By Richard Lacayo
Updated March 15, 1999 12:00 PM
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In the end, it’s a paradox. Diana, Princess of Wales, lived a life like no one else on earth. Yet millions came to identify with her and, when she died, felt as though they had lost a friend. Though the evidence points to the conclusion that her 1997 death was a tragic accident—a high-speed paparazzi chase into a Parisian tunnel, a drunken chauffeur—conspiracy theories still collect around the white Fiat Uno, as yet unlocated, that may have grazed her car just before the crash. Maybe that’s no surprise. Conspiracy theories, even the most outlandish, are almost a comfort compared to the cold reality: that a woman so privileged, so protective toward others, could herself die so stupidly.

But even sainthood is an unstable condition these days. During the past year, Diana has been reexamined. In November 1998, British author Penny Junor published Charles: Victim or Villain?, an account of the royal marriage that was highly sympathetic toward the Prince. It included the much-publicized claims that she, not Charles, was the first to have an affair when she took up with her personal security officer, Barry Mannakee.

Does any of that really matter to her fame? It is Diana’s all-too-human romantic foibles that continue to fascinate. With perfect hindsight it has become clear there was trouble from the start. During her courtship by Charles, she seemed as forthcoming as the signature on a valentine. The Prince, in contrast, displayed all the traits of an Egyptian hieroglyphic: stiff, upright and hard to decipher. Trouble was in attendance at the wedding itself. Charles’s mistress, Camilla, was in the pews. On her honeymoon, Diana saw two pictures of her rival spill from her husband’s diary, then later spotted the cuff links that Camilla gave Charles, with two C’s entwined.

Soon after the birth of second son Prince Harry, in 1984, the marriage was in ruins. But it was not until the early ’90s that Diana fought back in public, first by secretly cooperating with Andrew Morton on his 1992 book Diana: Her True Story, and three years later by granting a BBC interview in which she described her marriage as “a bit crowded” by Camilla. With that she unbundled herself as no royal had done before.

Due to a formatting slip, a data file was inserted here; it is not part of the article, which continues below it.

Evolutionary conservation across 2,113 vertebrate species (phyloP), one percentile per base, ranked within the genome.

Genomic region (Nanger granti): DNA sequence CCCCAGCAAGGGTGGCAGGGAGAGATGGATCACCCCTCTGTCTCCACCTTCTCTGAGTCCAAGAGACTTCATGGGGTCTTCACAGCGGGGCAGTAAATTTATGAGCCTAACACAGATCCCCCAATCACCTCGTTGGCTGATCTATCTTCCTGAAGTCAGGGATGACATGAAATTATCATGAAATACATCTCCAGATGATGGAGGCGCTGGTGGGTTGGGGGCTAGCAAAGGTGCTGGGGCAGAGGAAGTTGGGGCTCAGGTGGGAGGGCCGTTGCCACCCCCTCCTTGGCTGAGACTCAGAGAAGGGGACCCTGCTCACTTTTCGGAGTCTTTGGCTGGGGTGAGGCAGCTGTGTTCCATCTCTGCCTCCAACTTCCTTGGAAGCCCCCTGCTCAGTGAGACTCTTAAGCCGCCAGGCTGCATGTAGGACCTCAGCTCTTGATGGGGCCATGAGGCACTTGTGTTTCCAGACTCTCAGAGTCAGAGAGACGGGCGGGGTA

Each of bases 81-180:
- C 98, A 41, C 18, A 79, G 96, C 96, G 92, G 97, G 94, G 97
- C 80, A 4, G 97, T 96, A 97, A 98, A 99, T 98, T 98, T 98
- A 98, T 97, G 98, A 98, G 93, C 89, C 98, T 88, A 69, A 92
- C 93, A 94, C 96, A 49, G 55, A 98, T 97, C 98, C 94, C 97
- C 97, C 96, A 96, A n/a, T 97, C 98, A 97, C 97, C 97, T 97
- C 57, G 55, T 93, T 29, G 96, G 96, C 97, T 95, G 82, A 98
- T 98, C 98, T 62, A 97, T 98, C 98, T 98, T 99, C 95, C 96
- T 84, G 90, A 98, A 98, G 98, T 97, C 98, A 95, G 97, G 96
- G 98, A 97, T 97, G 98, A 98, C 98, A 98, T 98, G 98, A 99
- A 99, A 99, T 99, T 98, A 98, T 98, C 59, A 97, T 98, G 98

In need of comfort herself, she became a celebrated source of comfort to others. Diana in the hospitals. Diana among the land mines in Bosnia and Angola. “Maybe it was because she felt she was an outsider,” says Vivienne Parry, a former trustee of the Diana, Princess of Wales Memorial Fund (which has raised about $136 million since her death). Along the way she also shed the sackcloth of British royal women—dresses that might as well be barrels trimmed with doilies—and found her way to brisk haircuts and gowns by canny designers like Versace.

In the years just before her death, Diana had consolidated all the aspects of herself that would make her unforgettable—vulnerability, durability, compassion and style. Just before her divorce in 1996 she could even show up at a friend’s home wearing a Chanel belt with its familiar logo—entwined C’s—and jokingly suggest, “It’s for Camilla and Charles!” All that remained was for her to find her way to renewed happiness in her personal life.

Some think the last real passion of her life was Dodi Fayed, the Egyptian playboy who died with her. Others believe that she took up with Fayed to arouse jealousy in Hasnat Khan, a Pakistani surgeon from a London hospital. Christiaan Barnard, the heart specialist who was a friend, says that in 1996 she begged him to get a job for Khan in South Africa, in the hope, Barnard believes, that they might both live there. “She said she wanted to remarry and wanted to have two daughters,” he says. The truth was something she took with her when she died.

What did she leave behind? For one thing, a royal family more available to the ordinary charms and obstacles of life. During the past 18 months, Charles has been able to offer more public expressions of affection to Princes William and Harry. Even the Queen has found herself visiting McDonald’s and entering a pub. But there’s more. What Diana legitimized—for the royals, but maybe also for the rest of us—was this: frailty, candor, impishness and glamor. But also uncertainty, outreach, imperfection and personal renewal after a life so complicated you might almost think it was your own.

Richard Lacayo

Simon Perry in London